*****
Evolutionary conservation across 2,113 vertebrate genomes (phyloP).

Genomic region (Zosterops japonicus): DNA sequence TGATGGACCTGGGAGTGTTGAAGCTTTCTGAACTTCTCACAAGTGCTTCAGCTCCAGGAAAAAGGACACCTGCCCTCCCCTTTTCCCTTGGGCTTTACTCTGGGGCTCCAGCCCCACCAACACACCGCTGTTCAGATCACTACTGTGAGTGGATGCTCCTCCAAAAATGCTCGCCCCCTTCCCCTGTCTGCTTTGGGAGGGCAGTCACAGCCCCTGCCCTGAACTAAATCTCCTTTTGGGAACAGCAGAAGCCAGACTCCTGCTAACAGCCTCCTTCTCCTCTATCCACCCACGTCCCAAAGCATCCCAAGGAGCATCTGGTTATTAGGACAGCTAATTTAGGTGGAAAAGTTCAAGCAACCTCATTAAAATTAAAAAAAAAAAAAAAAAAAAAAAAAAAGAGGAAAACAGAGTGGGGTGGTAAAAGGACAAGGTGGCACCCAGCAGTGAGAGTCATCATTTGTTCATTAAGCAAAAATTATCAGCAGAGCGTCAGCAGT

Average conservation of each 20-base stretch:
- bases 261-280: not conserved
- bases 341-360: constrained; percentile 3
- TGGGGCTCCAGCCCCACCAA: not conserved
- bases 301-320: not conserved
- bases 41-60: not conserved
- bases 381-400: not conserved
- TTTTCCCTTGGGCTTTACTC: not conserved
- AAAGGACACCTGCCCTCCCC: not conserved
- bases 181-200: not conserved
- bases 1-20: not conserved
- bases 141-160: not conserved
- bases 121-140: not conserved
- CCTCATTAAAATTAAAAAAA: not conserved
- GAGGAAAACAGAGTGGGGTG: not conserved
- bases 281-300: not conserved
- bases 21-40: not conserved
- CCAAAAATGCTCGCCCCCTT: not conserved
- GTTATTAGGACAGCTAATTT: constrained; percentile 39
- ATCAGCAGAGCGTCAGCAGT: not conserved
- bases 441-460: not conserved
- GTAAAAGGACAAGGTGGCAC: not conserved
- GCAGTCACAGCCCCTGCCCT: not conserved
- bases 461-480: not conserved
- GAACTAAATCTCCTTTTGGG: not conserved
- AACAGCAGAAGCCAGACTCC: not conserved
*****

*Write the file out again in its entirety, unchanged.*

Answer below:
Evolutionary conservation across 2,113 vertebrate genomes (phyloP).

Genomic region (Zosterops japonicus): DNA sequence TGATGGACCTGGGAGTGTTGAAGCTTTCTGAACTTCTCACAAGTGCTTCAGCTCCAGGAAAAAGGACACCTGCCCTCCCCTTTTCCCTTGGGCTTTACTCTGGGGCTCCAGCCCCACCAACACACCGCTGTTCAGATCACTACTGTGAGTGGATGCTCCTCCAAAAATGCTCGCCCCCTTCCCCTGTCTGCTTTGGGAGGGCAGTCACAGCCCCTGCCCTGAACTAAATCTCCTTTTGGGAACAGCAGAAGCCAGACTCCTGCTAACAGCCTCCTTCTCCTCTATCCACCCACGTCCCAAAGCATCCCAAGGAGCATCTGGTTATTAGGACAGCTAATTTAGGTGGAAAAGTTCAAGCAACCTCATTAAAATTAAAAAAAAAAAAAAAAAAAAAAAAAAAGAGGAAAACAGAGTGGGGTGGTAAAAGGACAAGGTGGCACCCAGCAGTGAGAGTCATCATTTGTTCATTAAGCAAAAATTATCAGCAGAGCGTCAGCAGT

Average conservation of each 20-base stretch:
- bases 261-280: not conserved
- bases 341-360: constrained; percentile 3
- TGGGGCTCCAGCCCCACCAA: not conserved
- bases 301-320: not conserved
- bases 41-60: not conserved
- bases 381-400: not conserved
- TTTTCCCTTGGGCTTTACTC: not conserved
- AAAGGACACCTGCCCTCCCC: not conserved
- bases 181-200: not conserved
- bases 1-20: not conserved
- bases 141-160: not conserved
- bases 121-140: not conserved
- CCTCATTAAAATTAAAAAAA: not conserved
- GAGGAAAACAGAGTGGGGTG: not conserved
- bases 281-300: not conserved
- bases 21-40: not conserved
- CCAAAAATGCTCGCCCCCTT: not conserved
- GTTATTAGGACAGCTAATTT: constrained; percentile 39
- ATCAGCAGAGCGTCAGCAGT: not conserved
- bases 441-460: not conserved
- GTAAAAGGACAAGGTGGCAC: not conserved
- GCAGTCACAGCCCCTGCCCT: not conserved
- bases 461-480: not conserved
- GAACTAAATCTCCTTTTGGG: not conserved
- AACAGCAGAAGCCAGACTCC: not conserved